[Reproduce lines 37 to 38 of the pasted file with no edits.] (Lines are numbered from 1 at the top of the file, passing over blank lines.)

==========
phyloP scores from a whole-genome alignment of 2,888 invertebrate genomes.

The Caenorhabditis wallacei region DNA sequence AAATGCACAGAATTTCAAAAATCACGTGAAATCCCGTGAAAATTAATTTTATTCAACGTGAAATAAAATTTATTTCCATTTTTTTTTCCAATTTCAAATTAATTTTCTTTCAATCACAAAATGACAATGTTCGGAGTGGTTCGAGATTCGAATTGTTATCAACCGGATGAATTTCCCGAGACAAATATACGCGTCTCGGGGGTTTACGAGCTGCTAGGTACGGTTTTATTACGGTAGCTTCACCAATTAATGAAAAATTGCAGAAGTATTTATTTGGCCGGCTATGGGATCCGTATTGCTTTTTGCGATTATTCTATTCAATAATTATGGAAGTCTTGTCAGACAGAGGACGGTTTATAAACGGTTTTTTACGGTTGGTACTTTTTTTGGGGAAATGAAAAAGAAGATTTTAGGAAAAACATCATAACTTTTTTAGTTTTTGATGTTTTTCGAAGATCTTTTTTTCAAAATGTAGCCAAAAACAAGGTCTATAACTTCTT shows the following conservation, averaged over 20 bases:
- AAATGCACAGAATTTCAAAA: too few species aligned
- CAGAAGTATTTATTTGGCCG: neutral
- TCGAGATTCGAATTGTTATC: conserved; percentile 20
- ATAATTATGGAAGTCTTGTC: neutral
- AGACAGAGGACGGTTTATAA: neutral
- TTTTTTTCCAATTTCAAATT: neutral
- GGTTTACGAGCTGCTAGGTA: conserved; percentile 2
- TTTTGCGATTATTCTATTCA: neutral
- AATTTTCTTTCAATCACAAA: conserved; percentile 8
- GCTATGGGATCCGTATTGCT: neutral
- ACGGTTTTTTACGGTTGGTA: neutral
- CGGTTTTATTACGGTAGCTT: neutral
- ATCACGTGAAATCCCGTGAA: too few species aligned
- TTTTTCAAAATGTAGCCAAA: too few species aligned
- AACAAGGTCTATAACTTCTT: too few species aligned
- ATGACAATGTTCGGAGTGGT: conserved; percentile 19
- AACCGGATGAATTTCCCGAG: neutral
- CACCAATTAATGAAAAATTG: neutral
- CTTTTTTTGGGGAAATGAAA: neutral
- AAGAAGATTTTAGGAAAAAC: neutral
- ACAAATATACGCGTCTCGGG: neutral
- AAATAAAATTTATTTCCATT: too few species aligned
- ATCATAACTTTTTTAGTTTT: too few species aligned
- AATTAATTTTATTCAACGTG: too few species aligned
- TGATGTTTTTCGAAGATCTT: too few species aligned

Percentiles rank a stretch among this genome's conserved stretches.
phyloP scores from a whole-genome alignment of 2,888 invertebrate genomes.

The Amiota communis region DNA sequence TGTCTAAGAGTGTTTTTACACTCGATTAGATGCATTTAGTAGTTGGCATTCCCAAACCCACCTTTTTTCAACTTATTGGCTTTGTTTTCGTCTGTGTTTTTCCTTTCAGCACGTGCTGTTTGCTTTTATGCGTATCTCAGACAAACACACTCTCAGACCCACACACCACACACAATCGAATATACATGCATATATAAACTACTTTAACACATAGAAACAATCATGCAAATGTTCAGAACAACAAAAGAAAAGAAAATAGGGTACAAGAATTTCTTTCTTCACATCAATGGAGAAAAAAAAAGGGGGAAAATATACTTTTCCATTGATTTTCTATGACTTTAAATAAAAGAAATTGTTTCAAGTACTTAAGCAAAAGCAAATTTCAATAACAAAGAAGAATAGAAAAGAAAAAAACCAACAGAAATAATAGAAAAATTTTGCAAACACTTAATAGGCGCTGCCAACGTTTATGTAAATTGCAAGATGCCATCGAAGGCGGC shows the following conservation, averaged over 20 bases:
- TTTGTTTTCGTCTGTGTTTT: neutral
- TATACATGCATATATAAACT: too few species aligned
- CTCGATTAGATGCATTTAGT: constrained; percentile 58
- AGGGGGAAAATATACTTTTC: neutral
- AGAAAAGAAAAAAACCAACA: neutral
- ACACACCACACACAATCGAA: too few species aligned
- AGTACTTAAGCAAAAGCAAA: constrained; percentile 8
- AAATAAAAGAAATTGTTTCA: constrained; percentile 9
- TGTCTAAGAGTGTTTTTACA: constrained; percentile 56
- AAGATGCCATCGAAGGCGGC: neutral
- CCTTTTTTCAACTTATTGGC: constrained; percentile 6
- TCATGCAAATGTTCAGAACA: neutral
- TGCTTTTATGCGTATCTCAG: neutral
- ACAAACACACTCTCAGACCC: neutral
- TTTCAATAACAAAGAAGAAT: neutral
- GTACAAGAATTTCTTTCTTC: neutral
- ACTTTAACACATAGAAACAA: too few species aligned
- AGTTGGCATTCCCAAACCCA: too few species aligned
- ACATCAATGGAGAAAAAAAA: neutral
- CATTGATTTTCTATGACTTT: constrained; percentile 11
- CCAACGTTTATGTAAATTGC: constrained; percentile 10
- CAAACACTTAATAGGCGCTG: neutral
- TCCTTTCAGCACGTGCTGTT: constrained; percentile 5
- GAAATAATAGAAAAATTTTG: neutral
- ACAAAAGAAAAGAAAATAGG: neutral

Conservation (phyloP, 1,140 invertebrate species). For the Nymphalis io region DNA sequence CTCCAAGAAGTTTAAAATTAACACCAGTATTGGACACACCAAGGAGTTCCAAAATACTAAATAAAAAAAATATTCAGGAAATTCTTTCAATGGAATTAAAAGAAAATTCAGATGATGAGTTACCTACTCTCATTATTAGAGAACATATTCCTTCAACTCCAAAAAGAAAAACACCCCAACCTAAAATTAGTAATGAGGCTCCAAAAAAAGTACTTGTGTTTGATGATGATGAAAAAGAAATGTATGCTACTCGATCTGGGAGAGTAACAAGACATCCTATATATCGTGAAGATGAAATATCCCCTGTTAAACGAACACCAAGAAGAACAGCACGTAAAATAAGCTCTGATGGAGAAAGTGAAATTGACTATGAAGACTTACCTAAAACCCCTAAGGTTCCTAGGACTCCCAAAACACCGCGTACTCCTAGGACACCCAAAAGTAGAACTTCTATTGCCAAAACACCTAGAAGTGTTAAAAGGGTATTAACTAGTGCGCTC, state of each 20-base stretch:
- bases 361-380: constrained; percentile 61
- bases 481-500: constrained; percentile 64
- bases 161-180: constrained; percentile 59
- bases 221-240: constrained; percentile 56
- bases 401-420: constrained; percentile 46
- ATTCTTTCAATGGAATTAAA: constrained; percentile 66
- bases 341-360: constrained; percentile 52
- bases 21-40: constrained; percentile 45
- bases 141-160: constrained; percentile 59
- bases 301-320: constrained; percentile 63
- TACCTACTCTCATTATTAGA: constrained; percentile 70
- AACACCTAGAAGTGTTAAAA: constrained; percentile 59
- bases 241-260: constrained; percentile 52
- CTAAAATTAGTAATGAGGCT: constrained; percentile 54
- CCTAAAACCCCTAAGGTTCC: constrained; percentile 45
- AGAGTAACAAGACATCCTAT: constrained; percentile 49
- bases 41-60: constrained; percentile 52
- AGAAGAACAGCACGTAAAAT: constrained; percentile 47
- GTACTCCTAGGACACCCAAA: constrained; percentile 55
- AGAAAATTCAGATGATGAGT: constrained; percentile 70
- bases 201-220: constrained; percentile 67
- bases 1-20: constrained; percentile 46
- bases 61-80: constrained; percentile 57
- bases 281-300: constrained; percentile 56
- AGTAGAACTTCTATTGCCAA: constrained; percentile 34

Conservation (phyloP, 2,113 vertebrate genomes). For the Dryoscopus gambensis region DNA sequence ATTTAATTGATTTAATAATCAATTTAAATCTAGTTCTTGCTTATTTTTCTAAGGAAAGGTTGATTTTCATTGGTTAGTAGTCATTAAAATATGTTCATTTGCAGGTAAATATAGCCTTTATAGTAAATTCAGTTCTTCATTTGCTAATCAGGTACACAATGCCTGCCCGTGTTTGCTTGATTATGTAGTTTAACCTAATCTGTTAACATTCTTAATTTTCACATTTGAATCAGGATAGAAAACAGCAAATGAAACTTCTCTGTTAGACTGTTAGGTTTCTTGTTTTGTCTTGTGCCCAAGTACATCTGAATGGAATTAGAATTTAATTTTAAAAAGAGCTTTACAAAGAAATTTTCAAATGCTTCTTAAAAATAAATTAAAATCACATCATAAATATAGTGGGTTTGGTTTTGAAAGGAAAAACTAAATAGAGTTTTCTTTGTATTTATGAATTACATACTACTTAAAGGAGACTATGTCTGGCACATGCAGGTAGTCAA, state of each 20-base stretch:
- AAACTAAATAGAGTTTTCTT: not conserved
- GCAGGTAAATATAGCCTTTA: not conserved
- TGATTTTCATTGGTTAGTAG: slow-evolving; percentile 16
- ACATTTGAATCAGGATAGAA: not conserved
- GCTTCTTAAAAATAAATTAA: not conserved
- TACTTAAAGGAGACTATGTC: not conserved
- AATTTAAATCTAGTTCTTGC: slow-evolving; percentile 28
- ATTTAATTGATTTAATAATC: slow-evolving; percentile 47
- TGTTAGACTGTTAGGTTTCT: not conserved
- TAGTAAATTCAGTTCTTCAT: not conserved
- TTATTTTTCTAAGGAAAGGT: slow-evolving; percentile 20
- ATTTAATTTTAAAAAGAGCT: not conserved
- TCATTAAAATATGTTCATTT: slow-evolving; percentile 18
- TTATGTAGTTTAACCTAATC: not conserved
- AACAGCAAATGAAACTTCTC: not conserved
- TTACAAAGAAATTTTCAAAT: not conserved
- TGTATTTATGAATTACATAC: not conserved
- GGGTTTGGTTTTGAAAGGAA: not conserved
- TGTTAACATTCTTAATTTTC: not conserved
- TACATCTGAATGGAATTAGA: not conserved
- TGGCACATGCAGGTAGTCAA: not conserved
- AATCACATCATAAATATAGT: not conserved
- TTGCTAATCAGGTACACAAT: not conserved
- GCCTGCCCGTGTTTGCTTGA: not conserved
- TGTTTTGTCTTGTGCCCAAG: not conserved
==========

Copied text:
- AGTACTTAAGCAAAAGCAAA: constrained; percentile 8
- AAATAAAAGAAATTGTTTCA: constrained; percentile 9